“Technology cannot identify someone’s sexual orientation. What their technology can recognize is a pattern that found a small subset of out white gay and lesbian people on dating sites who look similar. Those two findings should not be conflated,” said Jim Halloran, GLAAD’s Chief Digital Officer. “This research isn’t science or news, but it’s a description of beauty standards on dating sites that ignores huge segments of the LGBTQ community, including people of color, transgender people, older individuals, and other LGBTQ people who don’t want to post photos on dating sites.”
Stanford’s study is based on a key assumption of an unvetted theory that explains homosexuality called the prenatal hormone theory (PHT) of sexual orientation. The crux is that under or over exposure of key androgenic hormones responsible for sexual differentiation can drive same-sex orientation in adulthood.
“Typically, [heterosexual] men have larger jaws, shorter noses, and smaller foreheads. Gay men, however, tended to have narrower jaws, longer noses, larger foreheads, and less facial hair,” Kosinski wrote in recently published notes defending his work. “Conversely, lesbians tended to have more masculine faces (larger jaws and smaller foreheads) than heterosexual women.”
“Consistent with the prenatal hormone theory of sexual orientation, gay men and women tended to have gender-atypical facial morphology, expression, and grooming styles,” the authors concluded in their paper.
The prenatal hormone theory, however, doesn’t capture the complexity of homosexual behavior and, at best, only partly explains why some persons develop same-sex orientation later in life. Indeed, GLADD’s critique of the study’s limitations is well founded. For instance, the study claims it used rather questionable facial identification markers for homosexuality to the order ‘lesbians smile less than heterosexual women’ or ‘lesbians usually have dark hair’.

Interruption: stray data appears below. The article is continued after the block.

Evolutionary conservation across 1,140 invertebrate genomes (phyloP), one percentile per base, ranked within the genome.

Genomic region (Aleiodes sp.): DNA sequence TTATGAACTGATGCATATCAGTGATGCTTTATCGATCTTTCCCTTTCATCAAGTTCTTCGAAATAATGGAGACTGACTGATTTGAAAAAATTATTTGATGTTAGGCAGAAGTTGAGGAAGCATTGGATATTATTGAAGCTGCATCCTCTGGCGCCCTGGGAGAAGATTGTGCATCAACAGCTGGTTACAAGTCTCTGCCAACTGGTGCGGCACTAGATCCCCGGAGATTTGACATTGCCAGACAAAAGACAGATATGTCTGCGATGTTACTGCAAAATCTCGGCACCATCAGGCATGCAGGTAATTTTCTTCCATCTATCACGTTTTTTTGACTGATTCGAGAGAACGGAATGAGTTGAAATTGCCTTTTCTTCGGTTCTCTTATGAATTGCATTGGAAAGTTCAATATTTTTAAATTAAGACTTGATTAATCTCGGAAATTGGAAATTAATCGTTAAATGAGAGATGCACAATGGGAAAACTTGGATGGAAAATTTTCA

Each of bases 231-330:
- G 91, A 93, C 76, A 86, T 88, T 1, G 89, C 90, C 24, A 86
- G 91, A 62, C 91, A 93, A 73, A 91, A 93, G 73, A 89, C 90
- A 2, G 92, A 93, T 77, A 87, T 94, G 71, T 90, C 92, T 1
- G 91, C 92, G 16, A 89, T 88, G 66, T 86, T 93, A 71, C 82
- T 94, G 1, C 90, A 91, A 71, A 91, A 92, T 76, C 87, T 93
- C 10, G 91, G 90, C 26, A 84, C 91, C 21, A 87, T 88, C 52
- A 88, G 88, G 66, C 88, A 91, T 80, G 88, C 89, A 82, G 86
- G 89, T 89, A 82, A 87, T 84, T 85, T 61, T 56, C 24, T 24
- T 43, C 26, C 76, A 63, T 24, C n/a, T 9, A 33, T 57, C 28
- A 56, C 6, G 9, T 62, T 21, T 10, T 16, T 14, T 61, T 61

It’s impressive that the Stanford researchers reached this level of accuracy though the AI doesn’t seem to identify homosexuality at large. Rather, it only seems to partly identify American white homosexuals who fit cookie-cutter cultural norms. That’s still impressive.
Beyond the science itself, the study’s ethics come into question. GLADD asks us to imagine for a second “the potential consequences if this flawed research were used to support a brutal regime’s efforts to identify and/or persecute people they believed to be gay.” A homosexual witch hunt is actually underway today in a forsaken corner of the Caucasus, the Chechen Republic. Here, the nation’s head of state (or warlord) Ramzan Kadyrov unleashed a brutal campaign aimed at detaining and torturing homosexuals. Kadyrov denounced any such claims simply explaining ‘there are no gay men in Chechnya.
“This is nonsense,” Kadyrov said when asked about the allegations. “We don’t have those kinds of people here. We don’t have any gays. If there are any, take them to Canada.”
“Praise be to god,” the Chechen leader adds. “Take them far from us so we don’t have them at home. To purify our blood, if there are any here, take them.”
Kosinski defended his findings in an explanatory note writing that “we studied existing technologies, already widely used by companies and governments, to see whether they present a risk to the privacy of LGBTQ individuals.”
“[It] really saddens us that the LGBTQ rights groups, HRC and GLAAD, who strived for so many years to protect the rights of the oppressed, are now engaged in a smear campaign,” he added.
Kosinski claims his article is peer-reviewed, despite what HRC and GLADD says, and is expected to appear in the Journal of Personality and Social Psychology. Science Alert informs, however, that the journal’s editor is now re-examining the paper in an ethical review following public pressure.